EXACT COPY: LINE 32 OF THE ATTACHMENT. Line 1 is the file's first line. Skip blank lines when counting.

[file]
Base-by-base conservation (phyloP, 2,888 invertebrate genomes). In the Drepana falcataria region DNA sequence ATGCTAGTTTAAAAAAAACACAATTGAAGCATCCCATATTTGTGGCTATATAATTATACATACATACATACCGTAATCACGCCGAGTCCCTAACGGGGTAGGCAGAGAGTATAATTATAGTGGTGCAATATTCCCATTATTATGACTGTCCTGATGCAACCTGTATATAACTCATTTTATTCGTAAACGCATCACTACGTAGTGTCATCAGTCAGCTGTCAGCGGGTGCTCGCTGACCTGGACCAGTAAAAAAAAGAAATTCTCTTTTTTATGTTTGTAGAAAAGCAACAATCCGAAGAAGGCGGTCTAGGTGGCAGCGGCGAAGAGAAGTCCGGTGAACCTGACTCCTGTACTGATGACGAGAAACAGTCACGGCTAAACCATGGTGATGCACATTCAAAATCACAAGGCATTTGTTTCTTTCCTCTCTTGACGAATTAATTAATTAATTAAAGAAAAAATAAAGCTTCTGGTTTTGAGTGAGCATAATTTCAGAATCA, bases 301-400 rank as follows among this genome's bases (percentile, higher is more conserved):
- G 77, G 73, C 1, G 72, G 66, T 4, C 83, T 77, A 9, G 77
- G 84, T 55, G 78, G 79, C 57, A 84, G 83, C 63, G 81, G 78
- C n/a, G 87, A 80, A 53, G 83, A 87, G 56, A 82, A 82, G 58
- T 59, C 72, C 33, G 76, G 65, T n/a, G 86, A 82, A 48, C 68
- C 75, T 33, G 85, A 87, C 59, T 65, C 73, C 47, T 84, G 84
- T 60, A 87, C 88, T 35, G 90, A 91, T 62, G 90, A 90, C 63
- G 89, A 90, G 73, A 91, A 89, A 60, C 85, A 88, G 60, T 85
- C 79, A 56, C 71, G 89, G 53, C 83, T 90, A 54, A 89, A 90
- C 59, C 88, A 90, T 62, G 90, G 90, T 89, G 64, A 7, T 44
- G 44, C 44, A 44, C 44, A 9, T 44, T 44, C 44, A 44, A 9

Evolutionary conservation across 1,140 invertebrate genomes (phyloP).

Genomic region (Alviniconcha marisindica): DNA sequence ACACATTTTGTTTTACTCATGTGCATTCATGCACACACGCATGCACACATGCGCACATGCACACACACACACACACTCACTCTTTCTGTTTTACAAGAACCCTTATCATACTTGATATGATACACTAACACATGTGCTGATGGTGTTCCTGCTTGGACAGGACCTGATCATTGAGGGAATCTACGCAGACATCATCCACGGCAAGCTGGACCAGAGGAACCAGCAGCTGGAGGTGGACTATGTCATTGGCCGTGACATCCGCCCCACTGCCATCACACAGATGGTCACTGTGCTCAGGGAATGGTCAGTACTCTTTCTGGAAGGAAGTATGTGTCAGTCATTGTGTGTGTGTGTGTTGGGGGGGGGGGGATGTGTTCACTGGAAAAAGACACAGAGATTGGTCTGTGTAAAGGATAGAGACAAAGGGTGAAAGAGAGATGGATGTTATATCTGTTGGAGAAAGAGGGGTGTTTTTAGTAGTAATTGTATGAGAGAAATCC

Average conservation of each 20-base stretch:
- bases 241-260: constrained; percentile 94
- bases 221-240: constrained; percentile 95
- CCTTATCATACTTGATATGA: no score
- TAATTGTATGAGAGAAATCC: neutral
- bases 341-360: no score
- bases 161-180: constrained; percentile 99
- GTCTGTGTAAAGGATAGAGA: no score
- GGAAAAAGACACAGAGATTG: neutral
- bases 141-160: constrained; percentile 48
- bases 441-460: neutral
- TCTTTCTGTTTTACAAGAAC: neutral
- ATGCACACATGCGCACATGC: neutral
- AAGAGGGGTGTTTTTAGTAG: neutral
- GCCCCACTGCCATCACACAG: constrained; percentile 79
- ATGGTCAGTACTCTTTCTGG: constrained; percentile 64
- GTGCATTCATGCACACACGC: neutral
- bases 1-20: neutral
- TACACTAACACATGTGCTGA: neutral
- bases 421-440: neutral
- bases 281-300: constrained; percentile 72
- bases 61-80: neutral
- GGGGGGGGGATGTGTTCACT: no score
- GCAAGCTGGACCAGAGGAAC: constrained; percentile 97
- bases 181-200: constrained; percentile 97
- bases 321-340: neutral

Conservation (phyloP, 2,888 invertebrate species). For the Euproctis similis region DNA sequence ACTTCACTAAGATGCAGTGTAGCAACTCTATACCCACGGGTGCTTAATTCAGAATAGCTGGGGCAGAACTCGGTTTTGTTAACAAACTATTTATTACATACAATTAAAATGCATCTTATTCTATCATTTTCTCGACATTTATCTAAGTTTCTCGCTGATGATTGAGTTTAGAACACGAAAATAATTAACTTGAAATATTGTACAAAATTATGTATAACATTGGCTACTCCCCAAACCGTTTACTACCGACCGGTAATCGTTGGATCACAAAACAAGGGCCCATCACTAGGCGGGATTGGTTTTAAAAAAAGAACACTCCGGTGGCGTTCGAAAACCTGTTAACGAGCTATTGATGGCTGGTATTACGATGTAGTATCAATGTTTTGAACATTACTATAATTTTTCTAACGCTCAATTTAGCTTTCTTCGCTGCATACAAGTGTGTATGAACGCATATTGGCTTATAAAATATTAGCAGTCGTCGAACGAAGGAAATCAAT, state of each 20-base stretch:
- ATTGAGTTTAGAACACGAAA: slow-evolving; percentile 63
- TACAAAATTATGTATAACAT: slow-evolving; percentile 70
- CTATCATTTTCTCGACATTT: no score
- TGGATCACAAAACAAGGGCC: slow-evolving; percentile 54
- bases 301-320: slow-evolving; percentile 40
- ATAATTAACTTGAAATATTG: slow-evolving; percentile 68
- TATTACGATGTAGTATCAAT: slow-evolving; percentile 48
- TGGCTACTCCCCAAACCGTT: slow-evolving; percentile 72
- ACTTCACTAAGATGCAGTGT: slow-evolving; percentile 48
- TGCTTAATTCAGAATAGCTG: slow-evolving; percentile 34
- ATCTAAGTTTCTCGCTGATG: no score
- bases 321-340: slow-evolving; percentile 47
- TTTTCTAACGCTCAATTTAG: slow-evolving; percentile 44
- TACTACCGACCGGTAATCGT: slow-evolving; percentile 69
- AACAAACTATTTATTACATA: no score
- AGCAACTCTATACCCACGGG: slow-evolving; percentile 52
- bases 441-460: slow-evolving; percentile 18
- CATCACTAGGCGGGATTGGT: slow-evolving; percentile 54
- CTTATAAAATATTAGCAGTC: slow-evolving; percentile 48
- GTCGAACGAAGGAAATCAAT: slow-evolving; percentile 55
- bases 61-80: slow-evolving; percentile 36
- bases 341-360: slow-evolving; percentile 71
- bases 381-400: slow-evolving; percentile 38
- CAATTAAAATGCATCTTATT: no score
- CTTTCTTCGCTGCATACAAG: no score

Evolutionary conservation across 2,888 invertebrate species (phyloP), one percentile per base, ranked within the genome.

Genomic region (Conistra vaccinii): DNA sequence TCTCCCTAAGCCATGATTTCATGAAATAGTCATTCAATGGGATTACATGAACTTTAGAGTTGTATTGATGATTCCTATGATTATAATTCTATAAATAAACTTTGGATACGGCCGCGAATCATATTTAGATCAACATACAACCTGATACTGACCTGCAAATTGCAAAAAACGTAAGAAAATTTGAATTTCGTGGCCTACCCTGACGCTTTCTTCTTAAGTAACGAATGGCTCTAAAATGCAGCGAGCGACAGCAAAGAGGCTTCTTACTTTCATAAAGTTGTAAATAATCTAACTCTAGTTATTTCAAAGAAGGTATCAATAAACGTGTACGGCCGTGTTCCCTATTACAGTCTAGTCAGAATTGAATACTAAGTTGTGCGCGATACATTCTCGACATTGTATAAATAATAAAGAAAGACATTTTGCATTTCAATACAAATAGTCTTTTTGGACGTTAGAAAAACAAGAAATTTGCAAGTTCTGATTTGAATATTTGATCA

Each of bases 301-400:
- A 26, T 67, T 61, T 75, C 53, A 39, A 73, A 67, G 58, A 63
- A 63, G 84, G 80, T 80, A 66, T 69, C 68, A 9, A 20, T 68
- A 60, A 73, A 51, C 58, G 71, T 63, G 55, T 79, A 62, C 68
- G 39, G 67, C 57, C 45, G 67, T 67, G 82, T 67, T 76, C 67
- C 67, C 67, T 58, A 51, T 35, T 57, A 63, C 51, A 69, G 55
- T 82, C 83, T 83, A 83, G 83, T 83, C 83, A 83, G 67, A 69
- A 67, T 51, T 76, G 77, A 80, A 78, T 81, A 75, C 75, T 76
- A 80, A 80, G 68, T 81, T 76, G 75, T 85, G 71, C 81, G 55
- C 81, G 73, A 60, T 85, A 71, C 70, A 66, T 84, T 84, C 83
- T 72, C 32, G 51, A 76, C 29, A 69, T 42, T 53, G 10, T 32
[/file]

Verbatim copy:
- TACACTAACACATGTGCTGA: neutral